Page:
When most of us think of hot cross buns, what typically comes to mind is the age-old childhood song ringing in our ears. But what should come to mind is a warm batch of soft, squishy buns fresh from the oven and packed with all the good stuff: tangy dried fruit, zesty citrus, and warm spices like cinnamon, nutmeg, and allspice. These are a delicious and beautiful addition to any brunch or Easter table!
Traditional hot cross buns are simple to make, but be sure to take note of the slightly longer rise times due to the good amount of cinnamon and dried fruit in the dough. If you’re looking for a make-ahead option to alleviate time constraints, be sure and check out the recipe notes.
What Are Hot Cross Buns Made Of?
Hot cross buns are a dense, chewy roll that's filled with dried fruits, warm and zesty spices, butter, vanilla, and citrus zest.
The ingredients you'll need for hot cross buns include:
- baking ingredients (bread flour, sugar, active yeast)
- orange juice
- dried fruit (cranberries and raisins)
- spices (cinnamon, nutmeg, allspice)
- orange zest
- apricot glaze
- some water
How To Make Hot Cross Buns
Bakers with some experience will understand all the steps of this recipe. It's a lot like the beginning steps of a yeast dinner roll .
But if you're a new baker, we've written this recipe with you in mind. It will take some time and patience, but this recipe for hot cross buns is easy enough for most folks.
Here, how to make hot cross buns step by step (see photos below):
Step 1: Plump the dried fruit. In the microwave, gently warm the dried cranberries and raisins in orange juice to get them plump before you add them to the dough.
Step 2: Start the yeast dough with some sugar and the yeast and warm milk. Then, add the bread flour, spices, remaining milk, butter, sugar, and orange zest. Work this over with the stand mixer until the dough is formed.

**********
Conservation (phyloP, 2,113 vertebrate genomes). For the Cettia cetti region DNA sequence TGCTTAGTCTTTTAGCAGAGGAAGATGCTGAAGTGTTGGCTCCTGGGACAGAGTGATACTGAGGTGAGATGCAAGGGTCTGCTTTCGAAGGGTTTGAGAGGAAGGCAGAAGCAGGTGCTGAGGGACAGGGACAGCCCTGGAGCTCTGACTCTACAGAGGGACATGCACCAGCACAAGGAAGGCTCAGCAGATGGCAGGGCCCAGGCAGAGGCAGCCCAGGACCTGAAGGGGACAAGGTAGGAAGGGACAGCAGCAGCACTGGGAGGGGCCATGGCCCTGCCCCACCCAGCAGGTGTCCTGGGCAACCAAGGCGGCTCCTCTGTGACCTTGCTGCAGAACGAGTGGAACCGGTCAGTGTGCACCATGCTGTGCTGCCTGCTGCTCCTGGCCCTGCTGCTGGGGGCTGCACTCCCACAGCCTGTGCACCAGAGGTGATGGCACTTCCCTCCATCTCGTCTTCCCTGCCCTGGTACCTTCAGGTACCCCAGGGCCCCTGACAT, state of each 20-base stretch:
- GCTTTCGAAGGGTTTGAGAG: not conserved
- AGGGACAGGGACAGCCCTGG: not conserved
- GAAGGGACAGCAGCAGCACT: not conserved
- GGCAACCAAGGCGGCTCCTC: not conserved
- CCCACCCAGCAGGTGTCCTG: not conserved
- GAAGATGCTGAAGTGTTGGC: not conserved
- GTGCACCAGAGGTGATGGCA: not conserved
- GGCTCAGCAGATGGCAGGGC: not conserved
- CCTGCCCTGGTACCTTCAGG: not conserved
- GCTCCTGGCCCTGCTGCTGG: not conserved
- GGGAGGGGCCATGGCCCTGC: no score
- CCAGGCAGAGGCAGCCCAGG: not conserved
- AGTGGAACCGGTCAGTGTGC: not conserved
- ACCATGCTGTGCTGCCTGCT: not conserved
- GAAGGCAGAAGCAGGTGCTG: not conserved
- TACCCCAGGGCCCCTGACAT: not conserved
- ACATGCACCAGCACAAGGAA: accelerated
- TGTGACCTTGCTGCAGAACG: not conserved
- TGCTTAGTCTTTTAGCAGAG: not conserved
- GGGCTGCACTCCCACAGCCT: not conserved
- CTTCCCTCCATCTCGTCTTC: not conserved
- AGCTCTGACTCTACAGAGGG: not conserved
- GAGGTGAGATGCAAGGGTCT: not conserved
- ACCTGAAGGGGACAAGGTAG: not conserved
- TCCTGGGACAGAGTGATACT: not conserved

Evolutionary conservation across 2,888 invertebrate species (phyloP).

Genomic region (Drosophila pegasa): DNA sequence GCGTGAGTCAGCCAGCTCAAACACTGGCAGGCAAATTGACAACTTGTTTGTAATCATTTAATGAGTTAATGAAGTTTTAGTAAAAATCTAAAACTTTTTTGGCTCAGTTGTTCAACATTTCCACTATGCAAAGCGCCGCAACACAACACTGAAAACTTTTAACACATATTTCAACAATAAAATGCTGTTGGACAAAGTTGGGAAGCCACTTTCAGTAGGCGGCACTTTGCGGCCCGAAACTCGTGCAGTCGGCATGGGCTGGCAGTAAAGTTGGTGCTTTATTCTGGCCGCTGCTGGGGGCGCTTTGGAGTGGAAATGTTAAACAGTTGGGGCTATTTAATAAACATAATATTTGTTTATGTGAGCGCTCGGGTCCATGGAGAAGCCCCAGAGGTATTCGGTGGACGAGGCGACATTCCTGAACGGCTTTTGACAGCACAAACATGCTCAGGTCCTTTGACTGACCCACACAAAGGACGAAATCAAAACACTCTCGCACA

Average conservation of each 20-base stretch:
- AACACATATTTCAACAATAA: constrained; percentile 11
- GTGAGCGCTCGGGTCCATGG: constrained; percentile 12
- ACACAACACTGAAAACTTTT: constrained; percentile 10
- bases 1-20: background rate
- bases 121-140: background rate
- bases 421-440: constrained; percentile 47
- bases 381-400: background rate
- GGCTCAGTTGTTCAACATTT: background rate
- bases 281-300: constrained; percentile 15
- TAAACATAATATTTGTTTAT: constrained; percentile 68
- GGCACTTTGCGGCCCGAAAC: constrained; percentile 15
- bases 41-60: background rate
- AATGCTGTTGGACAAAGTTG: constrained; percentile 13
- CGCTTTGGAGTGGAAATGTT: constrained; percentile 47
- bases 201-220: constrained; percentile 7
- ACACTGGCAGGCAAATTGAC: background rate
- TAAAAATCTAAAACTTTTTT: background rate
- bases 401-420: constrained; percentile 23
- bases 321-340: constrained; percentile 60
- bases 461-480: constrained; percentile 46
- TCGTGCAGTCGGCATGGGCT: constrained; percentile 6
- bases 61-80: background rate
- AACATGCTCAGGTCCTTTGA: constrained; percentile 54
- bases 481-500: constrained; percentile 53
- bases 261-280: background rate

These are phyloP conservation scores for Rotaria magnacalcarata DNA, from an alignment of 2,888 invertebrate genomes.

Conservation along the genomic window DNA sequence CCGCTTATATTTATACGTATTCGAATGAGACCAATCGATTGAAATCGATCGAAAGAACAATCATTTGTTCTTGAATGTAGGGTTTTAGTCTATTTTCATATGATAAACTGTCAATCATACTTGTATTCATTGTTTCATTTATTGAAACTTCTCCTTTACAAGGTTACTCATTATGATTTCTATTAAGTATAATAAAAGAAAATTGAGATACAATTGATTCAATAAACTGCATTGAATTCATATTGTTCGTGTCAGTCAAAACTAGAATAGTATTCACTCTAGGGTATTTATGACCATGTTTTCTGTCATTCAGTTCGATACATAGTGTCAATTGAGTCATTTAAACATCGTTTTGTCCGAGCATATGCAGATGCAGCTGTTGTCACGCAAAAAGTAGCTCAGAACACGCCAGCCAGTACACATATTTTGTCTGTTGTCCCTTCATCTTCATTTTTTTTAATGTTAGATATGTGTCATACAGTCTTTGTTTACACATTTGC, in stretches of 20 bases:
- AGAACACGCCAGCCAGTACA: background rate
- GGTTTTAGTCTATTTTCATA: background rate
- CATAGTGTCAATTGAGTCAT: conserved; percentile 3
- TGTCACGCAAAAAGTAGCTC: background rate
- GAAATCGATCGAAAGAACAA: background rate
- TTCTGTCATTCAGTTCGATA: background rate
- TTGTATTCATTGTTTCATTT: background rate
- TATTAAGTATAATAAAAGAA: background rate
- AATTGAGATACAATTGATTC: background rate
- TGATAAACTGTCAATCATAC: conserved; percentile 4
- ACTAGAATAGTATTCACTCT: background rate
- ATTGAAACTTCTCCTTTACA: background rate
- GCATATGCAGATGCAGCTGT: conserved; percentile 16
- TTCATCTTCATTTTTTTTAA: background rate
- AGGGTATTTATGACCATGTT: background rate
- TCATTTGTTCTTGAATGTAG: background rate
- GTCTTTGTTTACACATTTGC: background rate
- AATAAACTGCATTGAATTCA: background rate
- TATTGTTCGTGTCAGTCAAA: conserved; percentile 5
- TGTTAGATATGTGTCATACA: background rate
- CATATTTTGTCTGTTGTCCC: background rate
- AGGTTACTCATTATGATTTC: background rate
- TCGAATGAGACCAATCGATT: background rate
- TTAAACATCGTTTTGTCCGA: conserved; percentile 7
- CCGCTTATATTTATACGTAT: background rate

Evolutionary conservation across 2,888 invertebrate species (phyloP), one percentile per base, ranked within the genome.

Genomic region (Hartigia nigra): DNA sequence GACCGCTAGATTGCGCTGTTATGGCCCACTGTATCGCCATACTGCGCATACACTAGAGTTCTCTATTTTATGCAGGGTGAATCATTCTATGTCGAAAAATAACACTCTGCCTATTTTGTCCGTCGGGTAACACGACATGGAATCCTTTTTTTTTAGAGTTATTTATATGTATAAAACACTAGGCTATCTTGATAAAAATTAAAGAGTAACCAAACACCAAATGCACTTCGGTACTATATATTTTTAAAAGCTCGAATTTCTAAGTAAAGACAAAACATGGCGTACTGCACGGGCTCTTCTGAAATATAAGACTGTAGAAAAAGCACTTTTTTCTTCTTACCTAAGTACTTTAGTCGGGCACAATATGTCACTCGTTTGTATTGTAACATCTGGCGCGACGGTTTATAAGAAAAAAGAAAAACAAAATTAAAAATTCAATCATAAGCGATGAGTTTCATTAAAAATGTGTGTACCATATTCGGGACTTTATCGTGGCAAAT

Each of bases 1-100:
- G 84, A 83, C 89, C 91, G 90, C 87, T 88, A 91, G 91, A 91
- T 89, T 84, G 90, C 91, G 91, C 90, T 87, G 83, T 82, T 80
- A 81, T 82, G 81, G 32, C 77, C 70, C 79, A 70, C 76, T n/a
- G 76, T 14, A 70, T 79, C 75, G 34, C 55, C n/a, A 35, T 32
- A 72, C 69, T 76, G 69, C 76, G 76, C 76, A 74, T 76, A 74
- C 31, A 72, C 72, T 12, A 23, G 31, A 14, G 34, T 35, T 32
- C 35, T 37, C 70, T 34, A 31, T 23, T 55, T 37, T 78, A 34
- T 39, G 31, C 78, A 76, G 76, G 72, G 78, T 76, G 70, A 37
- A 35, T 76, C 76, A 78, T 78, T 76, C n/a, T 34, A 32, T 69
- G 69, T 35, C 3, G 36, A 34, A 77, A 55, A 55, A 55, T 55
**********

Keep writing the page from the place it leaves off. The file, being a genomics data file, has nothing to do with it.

Step 3: Add the fruit to the dough. Shape the dough into a rectangle and sprinkle the prepared fruit on the dough. Fold the dough into thirds and turn it to fully incorporate the fruit into the hot cross buns dough.
Step 4: Let the dough rest and rise until the dough has doubled. This should take about 1 1/2 to 2 hours. The extra ingredients in the dough slows the proofing time slightly, so make sure you're prepared for that in your timeline of baking.
Step 4: Punch down and divide the dough into 15 individual pieces. You can try to eyeball it, but we recommend using a kitchen scale to measure each dough ball so they're all the same size. This way, you won't have some buns overcooked and others undercooked. Place the dough balls in a prepared baking dish.
Step 5: Let rise again. More rising time gives the hot cross buns time to expand. This is what helps create airy, bouncy rolls.
Step 6: Egg wash and pipe on crosses. Hot cross buns are famously glossy, so we'll start that process here with an egg wash. Then, just before baking, pipe on a flour paste in the shape of a cross. This will sink slightly into the buns as they bake.
Step 7: Bake. These buns don't take long to bake, just about 20 to 25 minutes. If the buns start to darken and burn before they're baked, place a piece of aluminum foil overtop to protect them.
Step 8: Apply an apricot glaze. This adds a hint of extra fruit flavor and gives the buns more gloss.